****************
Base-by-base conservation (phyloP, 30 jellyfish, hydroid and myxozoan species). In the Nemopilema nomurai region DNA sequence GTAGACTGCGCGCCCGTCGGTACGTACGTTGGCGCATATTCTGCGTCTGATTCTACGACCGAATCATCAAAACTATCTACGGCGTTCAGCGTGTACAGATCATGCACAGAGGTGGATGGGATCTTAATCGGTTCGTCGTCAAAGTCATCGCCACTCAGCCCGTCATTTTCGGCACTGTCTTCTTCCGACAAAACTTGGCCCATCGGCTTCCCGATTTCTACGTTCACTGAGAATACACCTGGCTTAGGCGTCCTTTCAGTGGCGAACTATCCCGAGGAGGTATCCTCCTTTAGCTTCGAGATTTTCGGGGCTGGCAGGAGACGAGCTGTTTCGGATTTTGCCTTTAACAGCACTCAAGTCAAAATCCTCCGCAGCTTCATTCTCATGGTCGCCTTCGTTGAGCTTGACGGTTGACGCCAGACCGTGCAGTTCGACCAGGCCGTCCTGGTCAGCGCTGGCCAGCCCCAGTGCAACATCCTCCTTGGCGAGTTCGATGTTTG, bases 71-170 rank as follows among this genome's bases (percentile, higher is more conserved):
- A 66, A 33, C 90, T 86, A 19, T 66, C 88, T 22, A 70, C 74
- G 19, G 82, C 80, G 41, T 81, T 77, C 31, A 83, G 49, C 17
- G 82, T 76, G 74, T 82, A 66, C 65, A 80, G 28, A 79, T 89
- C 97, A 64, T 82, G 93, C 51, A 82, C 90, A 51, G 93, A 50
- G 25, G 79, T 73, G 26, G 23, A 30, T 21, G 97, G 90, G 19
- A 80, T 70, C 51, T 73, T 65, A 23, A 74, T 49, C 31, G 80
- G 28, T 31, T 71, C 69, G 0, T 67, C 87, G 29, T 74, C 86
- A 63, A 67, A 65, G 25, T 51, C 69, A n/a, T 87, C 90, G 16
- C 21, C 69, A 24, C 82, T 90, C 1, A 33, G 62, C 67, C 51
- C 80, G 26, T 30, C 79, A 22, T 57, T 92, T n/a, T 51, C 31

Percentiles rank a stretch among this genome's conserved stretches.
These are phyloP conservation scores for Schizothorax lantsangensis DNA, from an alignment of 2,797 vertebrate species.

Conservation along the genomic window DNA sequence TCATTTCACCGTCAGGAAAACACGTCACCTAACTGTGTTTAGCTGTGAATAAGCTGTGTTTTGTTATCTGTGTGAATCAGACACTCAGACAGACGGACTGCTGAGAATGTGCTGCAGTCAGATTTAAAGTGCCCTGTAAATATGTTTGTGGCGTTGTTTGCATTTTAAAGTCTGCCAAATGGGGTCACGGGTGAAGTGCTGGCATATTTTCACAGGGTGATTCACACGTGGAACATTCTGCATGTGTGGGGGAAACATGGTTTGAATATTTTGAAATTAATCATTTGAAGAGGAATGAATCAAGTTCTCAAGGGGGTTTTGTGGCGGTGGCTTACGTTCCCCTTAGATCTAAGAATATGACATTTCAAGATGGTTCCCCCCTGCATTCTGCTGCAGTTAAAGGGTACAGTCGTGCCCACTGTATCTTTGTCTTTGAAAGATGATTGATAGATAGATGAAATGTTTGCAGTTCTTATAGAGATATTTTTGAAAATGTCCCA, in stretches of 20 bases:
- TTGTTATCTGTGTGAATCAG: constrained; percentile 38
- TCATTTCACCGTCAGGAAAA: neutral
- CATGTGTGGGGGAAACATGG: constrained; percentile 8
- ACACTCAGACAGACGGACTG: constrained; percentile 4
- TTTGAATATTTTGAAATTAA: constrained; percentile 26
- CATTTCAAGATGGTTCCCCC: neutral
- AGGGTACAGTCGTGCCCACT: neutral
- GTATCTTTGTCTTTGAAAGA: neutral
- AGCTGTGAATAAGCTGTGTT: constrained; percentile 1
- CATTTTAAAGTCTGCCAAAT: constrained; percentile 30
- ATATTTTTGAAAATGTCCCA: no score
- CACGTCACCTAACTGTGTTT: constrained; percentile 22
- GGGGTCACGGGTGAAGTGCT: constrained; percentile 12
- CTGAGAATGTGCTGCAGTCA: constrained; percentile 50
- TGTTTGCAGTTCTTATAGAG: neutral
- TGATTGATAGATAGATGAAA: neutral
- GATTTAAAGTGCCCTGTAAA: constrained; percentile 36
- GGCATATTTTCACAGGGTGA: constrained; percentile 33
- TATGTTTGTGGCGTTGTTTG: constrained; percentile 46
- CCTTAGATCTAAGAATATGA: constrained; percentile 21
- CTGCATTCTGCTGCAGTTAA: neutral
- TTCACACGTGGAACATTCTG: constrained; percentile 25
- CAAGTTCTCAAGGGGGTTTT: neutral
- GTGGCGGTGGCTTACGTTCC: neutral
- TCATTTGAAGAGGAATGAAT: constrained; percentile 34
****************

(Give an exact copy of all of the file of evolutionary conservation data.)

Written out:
Base-by-base conservation (phyloP, 30 jellyfish, hydroid and myxozoan species). In the Nemopilema nomurai region DNA sequence GTAGACTGCGCGCCCGTCGGTACGTACGTTGGCGCATATTCTGCGTCTGATTCTACGACCGAATCATCAAAACTATCTACGGCGTTCAGCGTGTACAGATCATGCACAGAGGTGGATGGGATCTTAATCGGTTCGTCGTCAAAGTCATCGCCACTCAGCCCGTCATTTTCGGCACTGTCTTCTTCCGACAAAACTTGGCCCATCGGCTTCCCGATTTCTACGTTCACTGAGAATACACCTGGCTTAGGCGTCCTTTCAGTGGCGAACTATCCCGAGGAGGTATCCTCCTTTAGCTTCGAGATTTTCGGGGCTGGCAGGAGACGAGCTGTTTCGGATTTTGCCTTTAACAGCACTCAAGTCAAAATCCTCCGCAGCTTCATTCTCATGGTCGCCTTCGTTGAGCTTGACGGTTGACGCCAGACCGTGCAGTTCGACCAGGCCGTCCTGGTCAGCGCTGGCCAGCCCCAGTGCAACATCCTCCTTGGCGAGTTCGATGTTTG, bases 71-170 rank as follows among this genome's bases (percentile, higher is more conserved):
- A 66, A 33, C 90, T 86, A 19, T 66, C 88, T 22, A 70, C 74
- G 19, G 82, C 80, G 41, T 81, T 77, C 31, A 83, G 49, C 17
- G 82, T 76, G 74, T 82, A 66, C 65, A 80, G 28, A 79, T 89
- C 97, A 64, T 82, G 93, C 51, A 82, C 90, A 51, G 93, A 50
- G 25, G 79, T 73, G 26, G 23, A 30, T 21, G 97, G 90, G 19
- A 80, T 70, C 51, T 73, T 65, A 23, A 74, T 49, C 31, G 80
- G 28, T 31, T 71, C 69, G 0, T 67, C 87, G 29, T 74, C 86
- A 63, A 67, A 65, G 25, T 51, C 69, A n/a, T 87, C 90, G 16
- C 21, C 69, A 24, C 82, T 90, C 1, A 33, G 62, C 67, C 51
- C 80, G 26, T 30, C 79, A 22, T 57, T 92, T n/a, T 51, C 31

Percentiles rank a stretch among this genome's conserved stretches.
These are phyloP conservation scores for Schizothorax lantsangensis DNA, from an alignment of 2,797 vertebrate species.

Conservation along the genomic window DNA sequence TCATTTCACCGTCAGGAAAACACGTCACCTAACTGTGTTTAGCTGTGAATAAGCTGTGTTTTGTTATCTGTGTGAATCAGACACTCAGACAGACGGACTGCTGAGAATGTGCTGCAGTCAGATTTAAAGTGCCCTGTAAATATGTTTGTGGCGTTGTTTGCATTTTAAAGTCTGCCAAATGGGGTCACGGGTGAAGTGCTGGCATATTTTCACAGGGTGATTCACACGTGGAACATTCTGCATGTGTGGGGGAAACATGGTTTGAATATTTTGAAATTAATCATTTGAAGAGGAATGAATCAAGTTCTCAAGGGGGTTTTGTGGCGGTGGCTTACGTTCCCCTTAGATCTAAGAATATGACATTTCAAGATGGTTCCCCCCTGCATTCTGCTGCAGTTAAAGGGTACAGTCGTGCCCACTGTATCTTTGTCTTTGAAAGATGATTGATAGATAGATGAAATGTTTGCAGTTCTTATAGAGATATTTTTGAAAATGTCCCA, in stretches of 20 bases:
- TTGTTATCTGTGTGAATCAG: constrained; percentile 38
- TCATTTCACCGTCAGGAAAA: neutral
- CATGTGTGGGGGAAACATGG: constrained; percentile 8
- ACACTCAGACAGACGGACTG: constrained; percentile 4
- TTTGAATATTTTGAAATTAA: constrained; percentile 26
- CATTTCAAGATGGTTCCCCC: neutral
- AGGGTACAGTCGTGCCCACT: neutral
- GTATCTTTGTCTTTGAAAGA: neutral
- AGCTGTGAATAAGCTGTGTT: constrained; percentile 1
- CATTTTAAAGTCTGCCAAAT: constrained; percentile 30
- ATATTTTTGAAAATGTCCCA: no score
- CACGTCACCTAACTGTGTTT: constrained; percentile 22
- GGGGTCACGGGTGAAGTGCT: constrained; percentile 12
- CTGAGAATGTGCTGCAGTCA: constrained; percentile 50
- TGTTTGCAGTTCTTATAGAG: neutral
- TGATTGATAGATAGATGAAA: neutral
- GATTTAAAGTGCCCTGTAAA: constrained; percentile 36
- GGCATATTTTCACAGGGTGA: constrained; percentile 33
- TATGTTTGTGGCGTTGTTTG: constrained; percentile 46
- CCTTAGATCTAAGAATATGA: constrained; percentile 21
- CTGCATTCTGCTGCAGTTAA: neutral
- TTCACACGTGGAACATTCTG: constrained; percentile 25
- CAAGTTCTCAAGGGGGTTTT: neutral
- GTGGCGGTGGCTTACGTTCC: neutral
- TCATTTGAAGAGGAATGAAT: constrained; percentile 34